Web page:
I’ll go with the latter: powered on but not with me. I’m not sure that powered off really means powered off. And I can imagine the conclusions the government would draw from a phone they are tracking being turned off and then on on a regular basis. And I remind everybody that any device capable of accessing the internet, these days, also has a microphone and a camera.

  28. OC VAGO Says:

    Powered on our off makes no difference! The device remains active! You can and will be traced, tracked and listened to at their discretion.

    Additionally for reading pleasure:
    Vodafone has published a report detailing how cops, g-men and spies around the world tap into its systems – in some cases, directly hooking into phone networks without a warrant.

  29. UnaffiliatedObserver Says:

    At the peak, Vodafone operated wireless carriers in 30 countries. Among their holdings was Verizon, fyi. ( 49.5% of the stock, if memory serves. )

    Advanced surveillance of communications systems has been with us for some time. Access to networks is built in. However, this has been limited to specified numbers in the past.

    Recent advances involve recording everything for use at some future date as opposed to performing surveillance only on specified targets.

    Also note that, on the issue of metadata (who called whom, when, and for what period of time), billing systems have held this data for ages. The corporations that have historically handled the billing should not be assumed to be trustworthy. See Amdocs.

  30. jj solari Says:

    re: “Carr’s career exemplifies the Sadistic State – a dysfunctional polity that can barely govern but which jealously retains its unique power to control and punish. The less capable the Sadistic State becomes of accomplishing basic governmental tasks the more preoccupied it becomes with asserting its power over its citizens as an end in itself.”………… this is an extremely interesting pair of sentences, articulating a gestalt that is essential to understanding the world we live in. it has one erroneous assumption that once i am done with it will result in the total enlightenment of all. the sole error is in the assumption that there are actually “basic governmental tasks.” there is no such thing as a governmental task that is divorced from making one stranger obey another. so there are no “basic governmental tasks” that actually exist. or that anyone needs. or that anyone actually wants. because all government tasks involve one stranger forcing another stranger to obey him for no reason. now, in fairness to all, if anyone knows of a “legitimate governmental task” i will be delighted and actually in a jizz-emitting state to hear of it. thank you everyone!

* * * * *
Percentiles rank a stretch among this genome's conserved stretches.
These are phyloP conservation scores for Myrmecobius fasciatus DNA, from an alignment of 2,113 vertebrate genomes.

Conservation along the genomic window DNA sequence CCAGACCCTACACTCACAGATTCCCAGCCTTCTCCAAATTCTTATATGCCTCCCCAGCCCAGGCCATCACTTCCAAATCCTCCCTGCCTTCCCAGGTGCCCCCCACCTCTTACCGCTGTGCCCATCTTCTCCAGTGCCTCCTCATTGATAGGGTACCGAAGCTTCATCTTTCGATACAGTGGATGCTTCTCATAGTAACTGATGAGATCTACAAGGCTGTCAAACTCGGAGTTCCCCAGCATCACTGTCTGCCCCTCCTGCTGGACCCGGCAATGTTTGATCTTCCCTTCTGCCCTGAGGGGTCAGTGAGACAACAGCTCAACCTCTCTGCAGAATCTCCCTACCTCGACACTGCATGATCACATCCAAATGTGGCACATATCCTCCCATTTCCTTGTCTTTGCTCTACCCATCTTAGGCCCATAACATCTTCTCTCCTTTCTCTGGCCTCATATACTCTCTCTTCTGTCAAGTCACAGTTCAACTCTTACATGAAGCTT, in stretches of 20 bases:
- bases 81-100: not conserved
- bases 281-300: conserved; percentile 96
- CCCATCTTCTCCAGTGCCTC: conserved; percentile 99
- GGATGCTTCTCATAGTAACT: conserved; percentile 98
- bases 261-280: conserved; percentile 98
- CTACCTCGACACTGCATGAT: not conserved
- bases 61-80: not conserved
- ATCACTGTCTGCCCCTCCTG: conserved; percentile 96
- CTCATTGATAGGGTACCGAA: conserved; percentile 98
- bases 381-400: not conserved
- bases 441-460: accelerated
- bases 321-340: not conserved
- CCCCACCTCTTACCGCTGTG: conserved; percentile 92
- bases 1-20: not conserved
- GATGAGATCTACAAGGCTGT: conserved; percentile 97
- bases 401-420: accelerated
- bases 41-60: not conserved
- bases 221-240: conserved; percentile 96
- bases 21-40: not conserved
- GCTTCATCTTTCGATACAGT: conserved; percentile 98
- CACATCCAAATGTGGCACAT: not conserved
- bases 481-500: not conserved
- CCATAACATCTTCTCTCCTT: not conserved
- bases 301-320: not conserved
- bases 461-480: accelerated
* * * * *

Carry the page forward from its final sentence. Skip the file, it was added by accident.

31. Big T Says:

    I too am a victim of a wholly fabricated DEA/ATF case called operation shovelhead in Tampa ,Fl. The ATF agent and orchestrator was Steve Martin. I served 188mos. in the BOP. A lot of good men are still in, some for life, as a result of a very similar (almost exact) case. THIS HAS GOT TO STOP. When will America wake up to GOVT. propaganda and lies? I am currently struggling to rebuild my life with great difficulty after losing it all, including my family.FTF!

  32. jj solari Says:

    re: the opening sentence in the posting “For at least 16 years an apparently psychopathic federal agent named John Carr has been framing innocent men.”………… you know, he is a psychopath even if, when he is not framing the innocent, he is arresting the “guilty.” because, you see, senyore carr has no actual personal vendetta or grudge or anything at all, actually, that could be interpreted as a vested interest or personal stake or need to get even or settle something with ANYONE he takes into custody or jockies into place for someone else to apprehend. so his total lack of conscience and complete absence of empathy and his delusion that he is personally responsible for the so called safety and well being of “the community” – which he probably defines as anyone he is not arresting at the moment – extends to everything he does….not just to his “framing of the innocent.” everyone he arrests is innocent insofar as they have never done anything to him personally. so he is a psychopath all the time. not just when he is framing the innocent. i felt it important to bring this aspect of carr’s personality, if you can call it a personality, to light.